People v. Billings

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[Crim. No. 8425. Second Dist., Div. Three. Aug. 29, 1963.]

THE PEOPLE, Plaintiff and Respondent, v. PAUL BILLINGS, Defendant and Appellant.


Arthur Lewis for Defendant and Appellant.

Stanley Mosk, Attorney General, and William E. James, Assistant Attorney General, for Plaintiff and Respondent.



In a nonjury trial the defendant was found to be guilty of grand theft. (Pen. Code, § 487, subd. 1.) Proceedings were suspended without the imposition of sentence and the defendant was placed on probation on specified terms and conditions. He has appealed from the judgment (order granting probation) and from the order denying his motion for a new trial. His sole contention is that the evidence was insufficient to support the conviction.

[1a] The person whose money was alleged to have been taken was Mary E. Tyson, a waitress. She testified that the defendant talked to her at her place of employment in Manhattan Beach on April 6, 1961. He said that a friend of his had developed a hydraulic motor which was being tested by Chrysler and General Motors and that money was needed for "backing." The money would be held in escrow for 10 days and, at the end of that time, they would have a report from Chrysler and General Motors. If those concerns did not accept the motor, the money would be returned to the persons who had furnished it. But if the motor was accepted, such persons would be given certificates for stock in a company. The defendant also said that Murray Chotiner was the attorney [219 Cal. App. 2d 629] for the company involved and that Earl Scheib had invested money in the venture. The following day the witness gave the defendant her check for $500 which he cashed. On the receipt given to her by the defendant was the name "Mini-San." She testified that she gave the money to the defendant in reliance upon his representation that Mr. Chotiner was connected with the venture. The money was never returned to her and she received no certificate for shares of stock in the "Mini-San" corporation.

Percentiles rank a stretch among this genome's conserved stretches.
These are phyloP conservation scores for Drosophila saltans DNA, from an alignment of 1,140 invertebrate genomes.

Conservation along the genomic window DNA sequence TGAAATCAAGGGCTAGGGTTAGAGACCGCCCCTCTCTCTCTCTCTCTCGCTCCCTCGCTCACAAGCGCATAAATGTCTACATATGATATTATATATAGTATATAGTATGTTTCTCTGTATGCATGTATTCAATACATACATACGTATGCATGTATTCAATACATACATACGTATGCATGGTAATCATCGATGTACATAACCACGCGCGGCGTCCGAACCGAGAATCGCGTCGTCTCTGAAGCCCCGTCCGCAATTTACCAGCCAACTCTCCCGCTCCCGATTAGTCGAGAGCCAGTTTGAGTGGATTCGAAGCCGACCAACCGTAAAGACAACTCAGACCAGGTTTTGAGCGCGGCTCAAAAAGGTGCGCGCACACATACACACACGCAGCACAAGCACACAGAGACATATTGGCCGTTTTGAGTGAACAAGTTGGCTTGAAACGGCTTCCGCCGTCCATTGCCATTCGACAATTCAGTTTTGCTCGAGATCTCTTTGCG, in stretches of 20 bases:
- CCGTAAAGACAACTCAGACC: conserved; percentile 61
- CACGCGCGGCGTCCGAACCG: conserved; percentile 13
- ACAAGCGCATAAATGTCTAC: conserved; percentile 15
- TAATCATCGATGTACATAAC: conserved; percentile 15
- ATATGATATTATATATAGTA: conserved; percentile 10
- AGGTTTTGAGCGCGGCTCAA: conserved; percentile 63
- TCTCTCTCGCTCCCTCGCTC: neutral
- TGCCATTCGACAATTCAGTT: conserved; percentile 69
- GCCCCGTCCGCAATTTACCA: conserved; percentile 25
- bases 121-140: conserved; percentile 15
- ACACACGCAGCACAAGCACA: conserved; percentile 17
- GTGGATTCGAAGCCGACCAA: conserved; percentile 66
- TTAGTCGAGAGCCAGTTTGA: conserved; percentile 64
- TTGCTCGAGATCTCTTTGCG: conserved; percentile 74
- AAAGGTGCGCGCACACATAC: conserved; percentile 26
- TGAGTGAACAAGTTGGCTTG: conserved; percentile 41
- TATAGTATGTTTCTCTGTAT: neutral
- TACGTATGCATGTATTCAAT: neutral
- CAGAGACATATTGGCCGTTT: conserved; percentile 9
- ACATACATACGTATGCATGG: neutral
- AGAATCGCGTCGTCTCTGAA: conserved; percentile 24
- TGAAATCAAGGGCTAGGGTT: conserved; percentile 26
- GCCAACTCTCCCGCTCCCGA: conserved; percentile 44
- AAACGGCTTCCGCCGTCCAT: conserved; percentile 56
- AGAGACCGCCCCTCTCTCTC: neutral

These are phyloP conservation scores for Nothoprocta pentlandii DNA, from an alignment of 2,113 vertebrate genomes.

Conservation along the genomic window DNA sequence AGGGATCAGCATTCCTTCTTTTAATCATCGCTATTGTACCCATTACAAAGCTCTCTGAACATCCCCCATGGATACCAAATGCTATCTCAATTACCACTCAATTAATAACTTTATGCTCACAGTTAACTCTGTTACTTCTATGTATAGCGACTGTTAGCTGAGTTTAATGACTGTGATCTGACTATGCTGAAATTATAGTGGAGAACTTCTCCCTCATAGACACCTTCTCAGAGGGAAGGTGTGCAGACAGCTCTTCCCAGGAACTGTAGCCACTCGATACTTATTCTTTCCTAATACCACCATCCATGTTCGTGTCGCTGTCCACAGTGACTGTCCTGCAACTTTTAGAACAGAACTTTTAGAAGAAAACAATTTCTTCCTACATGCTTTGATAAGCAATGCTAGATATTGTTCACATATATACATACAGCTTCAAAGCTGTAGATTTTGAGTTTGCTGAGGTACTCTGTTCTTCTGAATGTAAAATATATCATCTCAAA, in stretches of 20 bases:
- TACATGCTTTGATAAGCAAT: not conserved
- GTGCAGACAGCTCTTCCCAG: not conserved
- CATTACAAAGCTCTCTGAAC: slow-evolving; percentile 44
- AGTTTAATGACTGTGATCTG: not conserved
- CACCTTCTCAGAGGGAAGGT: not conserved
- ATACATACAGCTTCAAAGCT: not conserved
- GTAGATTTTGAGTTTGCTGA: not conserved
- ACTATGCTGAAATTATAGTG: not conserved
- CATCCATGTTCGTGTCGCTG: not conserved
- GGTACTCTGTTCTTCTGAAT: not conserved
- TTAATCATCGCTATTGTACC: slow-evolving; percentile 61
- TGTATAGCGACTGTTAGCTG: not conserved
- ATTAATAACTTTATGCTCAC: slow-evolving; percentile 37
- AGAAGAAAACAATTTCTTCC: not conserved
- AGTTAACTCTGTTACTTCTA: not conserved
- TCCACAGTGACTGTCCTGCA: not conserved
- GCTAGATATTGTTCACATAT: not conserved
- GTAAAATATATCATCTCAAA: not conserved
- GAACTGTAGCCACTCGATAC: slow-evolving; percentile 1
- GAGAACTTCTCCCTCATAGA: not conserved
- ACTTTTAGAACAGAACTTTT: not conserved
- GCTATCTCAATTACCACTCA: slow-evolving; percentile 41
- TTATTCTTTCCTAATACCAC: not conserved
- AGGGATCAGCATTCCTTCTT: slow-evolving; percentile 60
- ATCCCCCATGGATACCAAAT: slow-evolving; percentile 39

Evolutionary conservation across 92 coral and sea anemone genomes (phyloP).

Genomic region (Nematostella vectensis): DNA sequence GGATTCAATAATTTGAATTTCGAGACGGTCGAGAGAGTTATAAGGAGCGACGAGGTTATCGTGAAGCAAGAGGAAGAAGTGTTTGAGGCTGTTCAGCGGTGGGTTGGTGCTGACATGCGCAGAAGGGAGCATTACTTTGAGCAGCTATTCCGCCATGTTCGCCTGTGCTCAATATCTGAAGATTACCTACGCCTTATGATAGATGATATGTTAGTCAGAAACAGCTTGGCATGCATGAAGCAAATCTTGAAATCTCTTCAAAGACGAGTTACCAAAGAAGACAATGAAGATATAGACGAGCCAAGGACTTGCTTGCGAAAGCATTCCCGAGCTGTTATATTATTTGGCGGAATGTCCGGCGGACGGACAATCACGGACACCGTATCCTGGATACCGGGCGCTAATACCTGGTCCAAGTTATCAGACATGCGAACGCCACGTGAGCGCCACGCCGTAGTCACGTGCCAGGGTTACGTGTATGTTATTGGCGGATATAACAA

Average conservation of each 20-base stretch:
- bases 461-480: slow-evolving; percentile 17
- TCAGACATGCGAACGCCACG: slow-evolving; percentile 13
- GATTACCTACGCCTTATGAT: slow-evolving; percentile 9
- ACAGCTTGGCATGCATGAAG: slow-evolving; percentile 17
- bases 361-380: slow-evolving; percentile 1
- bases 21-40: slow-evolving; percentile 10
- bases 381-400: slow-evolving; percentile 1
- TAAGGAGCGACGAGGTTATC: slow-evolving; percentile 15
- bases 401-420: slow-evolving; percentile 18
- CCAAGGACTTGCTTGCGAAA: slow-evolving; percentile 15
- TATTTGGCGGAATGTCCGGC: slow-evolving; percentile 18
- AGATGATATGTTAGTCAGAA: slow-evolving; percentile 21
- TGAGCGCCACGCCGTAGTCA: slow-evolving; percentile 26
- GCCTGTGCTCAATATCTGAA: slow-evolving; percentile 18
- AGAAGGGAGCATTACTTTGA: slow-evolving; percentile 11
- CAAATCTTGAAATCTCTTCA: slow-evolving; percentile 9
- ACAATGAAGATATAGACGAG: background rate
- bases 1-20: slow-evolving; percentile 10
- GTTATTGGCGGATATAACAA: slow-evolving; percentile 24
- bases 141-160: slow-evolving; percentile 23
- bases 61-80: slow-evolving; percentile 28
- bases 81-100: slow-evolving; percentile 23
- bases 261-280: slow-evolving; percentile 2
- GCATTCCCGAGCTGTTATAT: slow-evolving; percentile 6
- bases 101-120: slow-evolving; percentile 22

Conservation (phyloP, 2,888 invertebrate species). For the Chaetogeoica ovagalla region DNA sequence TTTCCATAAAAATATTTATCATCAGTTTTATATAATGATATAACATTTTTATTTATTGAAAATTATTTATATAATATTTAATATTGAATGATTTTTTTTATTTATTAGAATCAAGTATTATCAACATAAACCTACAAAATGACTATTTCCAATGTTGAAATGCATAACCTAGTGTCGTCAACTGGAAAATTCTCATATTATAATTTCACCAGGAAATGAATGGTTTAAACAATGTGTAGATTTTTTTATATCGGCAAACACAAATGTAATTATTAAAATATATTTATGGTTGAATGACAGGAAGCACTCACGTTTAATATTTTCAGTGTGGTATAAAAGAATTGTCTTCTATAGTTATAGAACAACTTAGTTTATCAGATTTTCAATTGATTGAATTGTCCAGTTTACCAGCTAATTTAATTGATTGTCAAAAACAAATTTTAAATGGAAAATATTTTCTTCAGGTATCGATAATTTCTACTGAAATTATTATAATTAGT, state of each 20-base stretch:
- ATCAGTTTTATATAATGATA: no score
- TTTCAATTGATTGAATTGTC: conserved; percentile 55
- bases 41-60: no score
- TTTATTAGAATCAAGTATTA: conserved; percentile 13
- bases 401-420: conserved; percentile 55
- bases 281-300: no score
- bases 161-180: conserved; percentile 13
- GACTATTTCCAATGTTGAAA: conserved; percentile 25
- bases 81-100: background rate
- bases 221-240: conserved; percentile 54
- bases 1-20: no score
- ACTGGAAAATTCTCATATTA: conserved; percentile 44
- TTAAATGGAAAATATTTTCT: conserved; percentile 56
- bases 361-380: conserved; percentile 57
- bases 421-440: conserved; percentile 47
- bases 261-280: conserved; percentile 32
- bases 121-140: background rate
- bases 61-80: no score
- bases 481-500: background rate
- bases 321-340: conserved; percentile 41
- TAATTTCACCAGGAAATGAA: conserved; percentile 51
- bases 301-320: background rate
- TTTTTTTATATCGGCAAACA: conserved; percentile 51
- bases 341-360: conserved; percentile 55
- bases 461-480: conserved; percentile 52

Robert A. Tyson, who was the husband of Mary E. Tyson at the time of the trial, testified that he was present at a conversation about a week before the money was given to the defendant. The defendant stated to them that a friend of his had a hydraulic motor which would revolutionize the automotive industry and that he would like to have them invest in the venture. The defendant further said that General Motors and Chrysler and another company were investigating the motor and that after they had completed their investigation those persons who had invested in the venture would be issued certificates of stock "in this corporation for this motor." The defendant also said that Murray Chotiner was the attorney for the venture and that Earl Scheib was investing in it. No stock certificate was issued and the money was not returned.

Murray Chotiner, an attorney, testified that he had never represented the defendant in any matter and had not been retained to form a corporation for him. He had never received money which was to be placed in escrow for the defendant's venture.